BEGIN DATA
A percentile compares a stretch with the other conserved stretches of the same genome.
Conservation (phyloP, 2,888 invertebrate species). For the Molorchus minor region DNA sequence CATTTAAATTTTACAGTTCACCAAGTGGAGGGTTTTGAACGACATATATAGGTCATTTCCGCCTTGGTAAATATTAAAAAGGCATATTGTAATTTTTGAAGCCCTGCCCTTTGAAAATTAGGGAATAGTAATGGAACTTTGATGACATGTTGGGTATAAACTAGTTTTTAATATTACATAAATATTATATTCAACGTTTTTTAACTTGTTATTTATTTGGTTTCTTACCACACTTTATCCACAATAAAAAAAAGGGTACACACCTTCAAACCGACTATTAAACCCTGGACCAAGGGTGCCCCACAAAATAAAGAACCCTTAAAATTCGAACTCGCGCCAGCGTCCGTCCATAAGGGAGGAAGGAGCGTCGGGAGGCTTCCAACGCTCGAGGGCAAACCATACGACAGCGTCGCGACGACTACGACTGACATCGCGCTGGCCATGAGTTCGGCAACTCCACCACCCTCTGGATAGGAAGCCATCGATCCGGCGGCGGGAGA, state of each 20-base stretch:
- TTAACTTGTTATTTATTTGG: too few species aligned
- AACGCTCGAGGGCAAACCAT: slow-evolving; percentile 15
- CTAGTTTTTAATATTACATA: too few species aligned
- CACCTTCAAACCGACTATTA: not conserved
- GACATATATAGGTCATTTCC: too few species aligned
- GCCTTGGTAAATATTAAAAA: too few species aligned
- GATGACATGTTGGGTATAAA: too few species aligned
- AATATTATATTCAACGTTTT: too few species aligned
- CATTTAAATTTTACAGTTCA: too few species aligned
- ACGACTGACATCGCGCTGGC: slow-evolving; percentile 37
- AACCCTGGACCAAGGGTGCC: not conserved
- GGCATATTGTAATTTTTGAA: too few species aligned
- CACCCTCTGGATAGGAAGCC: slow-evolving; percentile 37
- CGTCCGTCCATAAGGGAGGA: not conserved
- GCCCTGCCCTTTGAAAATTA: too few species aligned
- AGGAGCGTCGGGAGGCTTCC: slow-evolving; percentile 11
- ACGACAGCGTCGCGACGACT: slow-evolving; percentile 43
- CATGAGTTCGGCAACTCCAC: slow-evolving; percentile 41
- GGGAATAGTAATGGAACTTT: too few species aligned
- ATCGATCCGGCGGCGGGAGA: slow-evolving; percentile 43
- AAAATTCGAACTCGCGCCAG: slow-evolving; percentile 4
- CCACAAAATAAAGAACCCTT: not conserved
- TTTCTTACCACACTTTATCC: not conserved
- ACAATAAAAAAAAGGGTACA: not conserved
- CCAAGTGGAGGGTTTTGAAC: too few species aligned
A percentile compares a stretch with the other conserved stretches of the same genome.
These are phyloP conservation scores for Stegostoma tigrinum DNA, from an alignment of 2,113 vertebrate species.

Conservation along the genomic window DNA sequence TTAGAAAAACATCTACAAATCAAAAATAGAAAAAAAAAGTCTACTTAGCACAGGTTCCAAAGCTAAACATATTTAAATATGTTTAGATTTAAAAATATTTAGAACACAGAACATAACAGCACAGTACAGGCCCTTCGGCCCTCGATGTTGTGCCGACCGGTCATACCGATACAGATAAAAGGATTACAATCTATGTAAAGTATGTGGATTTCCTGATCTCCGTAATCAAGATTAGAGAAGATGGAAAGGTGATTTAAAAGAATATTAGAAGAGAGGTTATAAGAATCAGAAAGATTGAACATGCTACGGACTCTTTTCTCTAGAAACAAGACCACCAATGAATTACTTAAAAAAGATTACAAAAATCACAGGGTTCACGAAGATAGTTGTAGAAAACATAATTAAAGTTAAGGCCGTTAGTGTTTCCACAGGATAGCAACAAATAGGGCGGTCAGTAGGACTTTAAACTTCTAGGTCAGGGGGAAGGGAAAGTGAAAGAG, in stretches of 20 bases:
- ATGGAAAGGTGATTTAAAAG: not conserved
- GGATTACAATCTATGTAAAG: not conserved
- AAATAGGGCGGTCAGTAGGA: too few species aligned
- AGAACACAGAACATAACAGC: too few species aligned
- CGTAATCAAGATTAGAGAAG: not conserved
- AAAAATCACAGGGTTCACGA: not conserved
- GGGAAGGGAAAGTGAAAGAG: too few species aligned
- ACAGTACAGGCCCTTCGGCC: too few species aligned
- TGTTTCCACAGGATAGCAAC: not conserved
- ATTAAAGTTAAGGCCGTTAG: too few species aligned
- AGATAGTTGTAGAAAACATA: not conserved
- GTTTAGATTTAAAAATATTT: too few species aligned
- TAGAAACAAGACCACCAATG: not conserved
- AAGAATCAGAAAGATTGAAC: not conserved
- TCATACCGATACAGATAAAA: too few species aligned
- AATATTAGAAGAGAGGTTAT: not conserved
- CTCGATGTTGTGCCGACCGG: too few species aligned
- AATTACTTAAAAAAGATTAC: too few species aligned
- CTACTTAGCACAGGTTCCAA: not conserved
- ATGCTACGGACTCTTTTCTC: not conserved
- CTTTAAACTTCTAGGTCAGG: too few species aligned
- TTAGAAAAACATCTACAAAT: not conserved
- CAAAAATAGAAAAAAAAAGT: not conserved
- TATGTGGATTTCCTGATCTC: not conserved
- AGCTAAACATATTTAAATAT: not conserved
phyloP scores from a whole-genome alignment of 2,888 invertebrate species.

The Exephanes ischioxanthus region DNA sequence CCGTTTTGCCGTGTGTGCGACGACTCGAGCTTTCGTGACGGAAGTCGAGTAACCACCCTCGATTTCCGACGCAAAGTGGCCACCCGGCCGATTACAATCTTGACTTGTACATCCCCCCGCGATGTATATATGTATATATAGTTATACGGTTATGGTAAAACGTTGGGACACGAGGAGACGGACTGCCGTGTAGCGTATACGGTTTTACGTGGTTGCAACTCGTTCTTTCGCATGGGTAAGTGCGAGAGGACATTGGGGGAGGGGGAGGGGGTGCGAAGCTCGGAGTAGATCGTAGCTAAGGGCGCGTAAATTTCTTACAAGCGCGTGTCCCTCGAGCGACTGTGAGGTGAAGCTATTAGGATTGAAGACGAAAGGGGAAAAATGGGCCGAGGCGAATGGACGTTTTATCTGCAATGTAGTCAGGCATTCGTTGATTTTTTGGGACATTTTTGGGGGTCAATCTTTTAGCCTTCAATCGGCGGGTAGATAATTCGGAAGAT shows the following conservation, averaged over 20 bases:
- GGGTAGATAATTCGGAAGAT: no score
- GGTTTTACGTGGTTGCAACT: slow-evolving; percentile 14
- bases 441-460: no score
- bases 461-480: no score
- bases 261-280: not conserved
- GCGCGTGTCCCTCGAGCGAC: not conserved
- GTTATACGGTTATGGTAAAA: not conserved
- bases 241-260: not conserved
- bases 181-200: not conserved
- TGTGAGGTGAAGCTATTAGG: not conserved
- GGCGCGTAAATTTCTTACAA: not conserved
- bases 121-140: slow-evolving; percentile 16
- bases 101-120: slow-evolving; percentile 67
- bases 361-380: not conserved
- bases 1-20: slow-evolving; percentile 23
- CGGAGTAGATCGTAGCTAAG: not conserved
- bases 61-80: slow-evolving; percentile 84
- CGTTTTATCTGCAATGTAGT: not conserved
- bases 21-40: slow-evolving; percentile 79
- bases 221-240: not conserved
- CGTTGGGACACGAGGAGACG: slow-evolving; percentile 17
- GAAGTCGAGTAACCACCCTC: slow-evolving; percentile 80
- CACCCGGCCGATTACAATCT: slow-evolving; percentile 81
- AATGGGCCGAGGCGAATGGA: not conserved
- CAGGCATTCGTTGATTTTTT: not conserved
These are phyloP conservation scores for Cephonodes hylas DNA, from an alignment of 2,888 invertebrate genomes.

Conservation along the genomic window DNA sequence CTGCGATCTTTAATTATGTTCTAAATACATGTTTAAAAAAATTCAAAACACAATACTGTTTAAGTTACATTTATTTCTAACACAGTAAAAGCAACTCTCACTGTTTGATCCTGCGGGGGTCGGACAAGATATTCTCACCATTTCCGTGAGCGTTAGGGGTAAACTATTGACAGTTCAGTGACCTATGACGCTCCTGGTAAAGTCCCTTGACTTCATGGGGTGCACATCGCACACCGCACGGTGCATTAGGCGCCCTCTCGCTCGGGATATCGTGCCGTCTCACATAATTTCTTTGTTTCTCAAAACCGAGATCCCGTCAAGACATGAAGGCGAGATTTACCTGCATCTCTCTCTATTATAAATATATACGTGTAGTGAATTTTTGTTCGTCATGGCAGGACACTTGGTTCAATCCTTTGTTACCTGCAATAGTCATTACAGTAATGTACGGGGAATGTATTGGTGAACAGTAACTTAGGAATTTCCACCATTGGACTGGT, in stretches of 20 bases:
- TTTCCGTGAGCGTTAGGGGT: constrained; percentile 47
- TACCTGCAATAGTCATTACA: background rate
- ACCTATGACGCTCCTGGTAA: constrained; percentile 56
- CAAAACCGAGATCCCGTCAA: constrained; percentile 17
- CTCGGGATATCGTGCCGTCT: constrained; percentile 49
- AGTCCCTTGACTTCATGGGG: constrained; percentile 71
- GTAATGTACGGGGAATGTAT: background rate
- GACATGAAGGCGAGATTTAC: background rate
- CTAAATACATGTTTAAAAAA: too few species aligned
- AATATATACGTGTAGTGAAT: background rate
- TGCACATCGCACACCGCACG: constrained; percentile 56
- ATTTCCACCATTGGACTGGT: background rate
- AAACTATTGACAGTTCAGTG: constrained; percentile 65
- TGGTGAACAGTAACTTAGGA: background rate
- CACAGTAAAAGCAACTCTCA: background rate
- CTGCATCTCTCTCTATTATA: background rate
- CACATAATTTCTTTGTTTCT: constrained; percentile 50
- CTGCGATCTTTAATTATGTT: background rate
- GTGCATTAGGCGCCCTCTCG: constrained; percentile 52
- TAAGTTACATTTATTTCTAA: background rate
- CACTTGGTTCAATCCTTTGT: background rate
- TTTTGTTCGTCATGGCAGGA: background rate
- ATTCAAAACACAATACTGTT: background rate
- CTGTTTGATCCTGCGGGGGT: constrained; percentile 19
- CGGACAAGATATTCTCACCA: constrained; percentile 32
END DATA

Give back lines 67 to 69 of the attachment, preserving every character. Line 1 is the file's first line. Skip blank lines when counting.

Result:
- TGTGAGGTGAAGCTATTAGG: not conserved
- GGCGCGTAAATTTCTTACAA: not conserved
- bases 121-140: slow-evolving; percentile 16